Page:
Recently, she decided it was time to do something. So she made a video.
“I don't want it to be my turn to die,” she says, in a message recorded in her bedroom on her mom’s cell phone. “I want to live all my life, I want to be a doctor, I want to be an engineer,” she tells the camera. "I want to grow up and be something important in this world.”
Yara encouraged her parents to share the video on YouTube, Twitter and Facebook. Within a week, it had been viewed more than 15,000 times.
Fighting in the Yemen war had paused this summer to coincide with peace negotiations. But the talks broke down at the beginning of August, and since then Yara's city has been pounded most days and nights by fighter jets from a coalition of Arab countries led by Saudi Arabia. The Saudi-led (and US-backed) coalition is trying to break the rebels' hold on Sanaa and restore the exiled Yemeni president, whom the rebels displaced.
In other parts of Yemen, the war looks different. In the city of Taiz, for example, the same Houthi rebel group that governs Yara's hometown is viewed as the aggressor. Saudi Arabia supports local fighters there who are defending the city against the Houthis.
It is hard, even for Yemenis, to gauge whose interests are being served by the fighting that has spread across their country. To date, nearly 4,000 civilians have died in the war. And more than 1,000 of them were children.
Like many residents of the rebel-held capital city, Yara blames Saudi Arabia for dragging out the war that has destroyed hospitals, markets and schools.
She delivers her video message in English. That way she can reach viewers in the UK and the United States — the ones who, in her view, hold the keys to ending the conflict.
“I want America to stop helping [the Saudis] so the war can end,” she said in a Skype interview from Sanaa. “If [Americans] can't stop the war against Yemen, I'd like them to stop helping Saudis and stop selling them weapons, so the war can stop.”
The United States has sold billions of dollars in aircraft, weapons and support services to Saudi Arabia and other Gulf countries. From the beginning of the bombing campaign in Yemen, US personnel have been assisting the Saudis with targeting information. They fly airborne tankers to refuel Saudi fighter jets between bombing raids. And they assist the Saudi navy with its coastal blockade of Yemen’s commercial seaports.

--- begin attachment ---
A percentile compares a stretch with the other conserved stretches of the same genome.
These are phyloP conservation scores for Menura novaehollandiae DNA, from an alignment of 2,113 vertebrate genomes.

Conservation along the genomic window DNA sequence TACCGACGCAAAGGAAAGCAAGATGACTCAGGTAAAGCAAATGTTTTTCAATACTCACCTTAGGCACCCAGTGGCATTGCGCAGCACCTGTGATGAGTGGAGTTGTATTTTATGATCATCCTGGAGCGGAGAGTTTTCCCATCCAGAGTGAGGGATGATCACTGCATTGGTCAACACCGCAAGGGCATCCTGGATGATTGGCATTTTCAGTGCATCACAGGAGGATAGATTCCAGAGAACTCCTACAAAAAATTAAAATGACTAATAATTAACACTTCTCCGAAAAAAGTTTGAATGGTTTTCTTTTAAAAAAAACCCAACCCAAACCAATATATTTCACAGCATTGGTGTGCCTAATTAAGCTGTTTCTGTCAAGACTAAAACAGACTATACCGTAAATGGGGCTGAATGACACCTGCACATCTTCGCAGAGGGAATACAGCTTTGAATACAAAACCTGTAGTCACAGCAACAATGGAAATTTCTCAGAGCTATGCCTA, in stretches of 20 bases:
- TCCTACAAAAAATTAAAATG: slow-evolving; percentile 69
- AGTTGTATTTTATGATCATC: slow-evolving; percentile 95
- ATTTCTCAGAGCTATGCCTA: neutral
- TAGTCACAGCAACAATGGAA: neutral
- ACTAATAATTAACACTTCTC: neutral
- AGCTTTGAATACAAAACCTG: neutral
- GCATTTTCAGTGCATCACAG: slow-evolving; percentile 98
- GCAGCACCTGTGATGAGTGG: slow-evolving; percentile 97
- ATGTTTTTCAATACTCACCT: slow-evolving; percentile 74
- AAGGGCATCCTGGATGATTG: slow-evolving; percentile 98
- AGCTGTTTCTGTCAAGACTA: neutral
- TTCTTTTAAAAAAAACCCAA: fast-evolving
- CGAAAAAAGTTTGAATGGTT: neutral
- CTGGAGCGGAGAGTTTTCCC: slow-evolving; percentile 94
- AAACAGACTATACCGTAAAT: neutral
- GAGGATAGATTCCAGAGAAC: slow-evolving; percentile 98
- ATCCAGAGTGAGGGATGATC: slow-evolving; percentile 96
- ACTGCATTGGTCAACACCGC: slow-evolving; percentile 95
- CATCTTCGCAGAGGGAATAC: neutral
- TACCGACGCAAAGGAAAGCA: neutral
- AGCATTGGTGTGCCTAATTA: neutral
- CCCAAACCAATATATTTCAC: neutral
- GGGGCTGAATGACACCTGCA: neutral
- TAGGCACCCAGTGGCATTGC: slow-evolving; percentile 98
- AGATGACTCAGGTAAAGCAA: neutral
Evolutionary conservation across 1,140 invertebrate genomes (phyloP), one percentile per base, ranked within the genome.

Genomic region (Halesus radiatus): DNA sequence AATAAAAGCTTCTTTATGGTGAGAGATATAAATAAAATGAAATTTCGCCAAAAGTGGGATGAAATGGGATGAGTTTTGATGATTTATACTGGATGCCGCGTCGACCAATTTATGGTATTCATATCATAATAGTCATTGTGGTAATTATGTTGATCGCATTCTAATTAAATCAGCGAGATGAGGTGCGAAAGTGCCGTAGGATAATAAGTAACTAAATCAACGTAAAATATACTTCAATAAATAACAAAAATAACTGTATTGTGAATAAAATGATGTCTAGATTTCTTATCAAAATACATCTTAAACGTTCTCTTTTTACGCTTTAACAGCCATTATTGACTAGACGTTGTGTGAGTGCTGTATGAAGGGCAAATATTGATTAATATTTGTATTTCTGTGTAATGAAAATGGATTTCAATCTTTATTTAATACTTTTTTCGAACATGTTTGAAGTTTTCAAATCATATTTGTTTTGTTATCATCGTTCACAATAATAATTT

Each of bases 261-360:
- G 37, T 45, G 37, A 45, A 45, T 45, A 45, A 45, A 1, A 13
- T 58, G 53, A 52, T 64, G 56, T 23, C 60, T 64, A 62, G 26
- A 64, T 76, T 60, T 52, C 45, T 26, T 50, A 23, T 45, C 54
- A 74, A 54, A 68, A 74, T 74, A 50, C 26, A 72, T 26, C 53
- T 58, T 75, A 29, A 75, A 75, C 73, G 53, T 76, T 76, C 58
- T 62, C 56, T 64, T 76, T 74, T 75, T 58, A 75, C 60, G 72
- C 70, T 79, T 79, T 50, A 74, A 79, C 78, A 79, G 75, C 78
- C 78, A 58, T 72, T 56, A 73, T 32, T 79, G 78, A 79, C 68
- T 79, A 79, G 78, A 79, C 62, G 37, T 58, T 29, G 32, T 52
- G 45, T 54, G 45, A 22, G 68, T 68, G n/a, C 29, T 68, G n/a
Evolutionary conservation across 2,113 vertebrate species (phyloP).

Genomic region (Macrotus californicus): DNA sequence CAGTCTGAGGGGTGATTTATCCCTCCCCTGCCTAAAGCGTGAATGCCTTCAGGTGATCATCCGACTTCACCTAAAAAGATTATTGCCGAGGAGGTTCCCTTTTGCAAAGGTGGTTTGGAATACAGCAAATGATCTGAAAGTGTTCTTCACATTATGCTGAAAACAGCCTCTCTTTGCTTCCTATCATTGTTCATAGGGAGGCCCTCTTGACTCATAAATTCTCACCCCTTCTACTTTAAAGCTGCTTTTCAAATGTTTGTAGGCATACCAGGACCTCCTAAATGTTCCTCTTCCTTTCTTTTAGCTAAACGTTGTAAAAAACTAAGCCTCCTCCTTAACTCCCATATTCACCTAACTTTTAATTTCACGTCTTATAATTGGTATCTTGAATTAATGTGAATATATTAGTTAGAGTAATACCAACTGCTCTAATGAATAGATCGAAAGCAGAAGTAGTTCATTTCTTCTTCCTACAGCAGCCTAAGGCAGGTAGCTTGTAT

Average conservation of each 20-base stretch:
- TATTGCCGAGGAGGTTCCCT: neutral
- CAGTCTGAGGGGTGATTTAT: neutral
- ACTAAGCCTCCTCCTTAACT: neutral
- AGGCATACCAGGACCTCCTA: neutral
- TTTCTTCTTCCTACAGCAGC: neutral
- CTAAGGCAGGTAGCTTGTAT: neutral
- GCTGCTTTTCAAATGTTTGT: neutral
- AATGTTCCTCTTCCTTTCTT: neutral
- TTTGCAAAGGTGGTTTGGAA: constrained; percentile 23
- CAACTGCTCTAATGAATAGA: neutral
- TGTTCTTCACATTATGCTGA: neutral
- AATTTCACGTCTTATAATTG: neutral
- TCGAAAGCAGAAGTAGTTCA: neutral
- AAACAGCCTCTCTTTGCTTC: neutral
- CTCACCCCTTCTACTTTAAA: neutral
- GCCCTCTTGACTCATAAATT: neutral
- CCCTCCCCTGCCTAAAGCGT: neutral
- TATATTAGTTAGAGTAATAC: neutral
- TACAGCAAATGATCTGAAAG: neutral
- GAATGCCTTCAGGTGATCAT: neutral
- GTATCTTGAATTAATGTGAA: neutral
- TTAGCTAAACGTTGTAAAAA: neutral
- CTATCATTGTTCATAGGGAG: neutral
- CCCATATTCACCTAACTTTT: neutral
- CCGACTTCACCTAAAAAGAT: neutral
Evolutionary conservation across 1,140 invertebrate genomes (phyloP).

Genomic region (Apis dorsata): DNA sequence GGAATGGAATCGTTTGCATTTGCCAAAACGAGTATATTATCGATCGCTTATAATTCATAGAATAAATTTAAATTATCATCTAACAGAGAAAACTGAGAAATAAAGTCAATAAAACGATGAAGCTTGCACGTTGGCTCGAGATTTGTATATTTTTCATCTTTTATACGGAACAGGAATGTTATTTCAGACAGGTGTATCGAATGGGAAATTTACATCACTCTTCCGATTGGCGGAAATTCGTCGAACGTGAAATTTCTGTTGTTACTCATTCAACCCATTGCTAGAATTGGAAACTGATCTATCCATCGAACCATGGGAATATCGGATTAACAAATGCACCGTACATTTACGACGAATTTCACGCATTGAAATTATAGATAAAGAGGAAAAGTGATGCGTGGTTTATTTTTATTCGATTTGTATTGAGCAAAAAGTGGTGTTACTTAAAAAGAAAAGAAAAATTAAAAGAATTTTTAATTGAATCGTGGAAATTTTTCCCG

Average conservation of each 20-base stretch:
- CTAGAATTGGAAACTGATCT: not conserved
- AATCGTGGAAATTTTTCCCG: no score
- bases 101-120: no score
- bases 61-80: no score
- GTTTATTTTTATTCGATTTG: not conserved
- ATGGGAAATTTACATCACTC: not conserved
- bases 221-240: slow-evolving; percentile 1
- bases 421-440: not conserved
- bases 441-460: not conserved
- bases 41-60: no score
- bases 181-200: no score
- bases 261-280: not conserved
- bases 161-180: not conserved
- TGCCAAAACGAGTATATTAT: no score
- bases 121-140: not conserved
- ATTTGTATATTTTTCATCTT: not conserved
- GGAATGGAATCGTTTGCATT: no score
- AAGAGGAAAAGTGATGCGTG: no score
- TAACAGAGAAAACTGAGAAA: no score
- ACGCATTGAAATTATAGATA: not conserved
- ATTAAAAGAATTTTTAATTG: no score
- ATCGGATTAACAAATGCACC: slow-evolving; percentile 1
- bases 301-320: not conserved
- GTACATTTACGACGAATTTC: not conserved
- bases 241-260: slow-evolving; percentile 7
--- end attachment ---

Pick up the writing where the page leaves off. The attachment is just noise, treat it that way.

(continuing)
Yara remembers when the air strikes began, at midnight on March 26, 2015. It was the night before her fellow students at the Sanaa British School were to celebrate the end of the academic term. “I was really excited to attend the party,” she recalls, “but unfortunately, war started.”
Her school did not open the next morning, nor would it for months.
“Mommy told me that war against Yemen [had] started, and tons of people are dying, and all people lost their jobs,” she remembers. “My dad lost his job, also.”
She recalls how her family first adjusted to daily — and nightly — air strikes. “We all slept in one room in the basement, and our backpacks were ready — they had money, our passports even.”
Yara still sleeps in the basement next to her mom, dad and brother. Their packed bags still rest there too, in case the family needs to leave quickly. But Yara knows there is little chance for her family to escape the war. The Saudi-led coalition controls the airspace, the seaports and Yemen’s long border with Saudi Arabia.
“I really was crying every day to tell my mom I really want to travel [out of Yemen],” Yara says, “but she told me, ‘Where will we go? Your dad can't work at any country because we are Yemenis.' And embassies are closed so no visas … and the airport was shut.”
With the closing of Yemeni airspace, there have been few commercial flights in and out of the Sanaa airport. The only aircraft in the skies over the capital are war planes.
“Before war we used to hear the airplanes and try to go and catch them,” Yara says. “And now, when we hear the airplanes, we go and hide.”
Yara hopes to return to school for the fall term in October.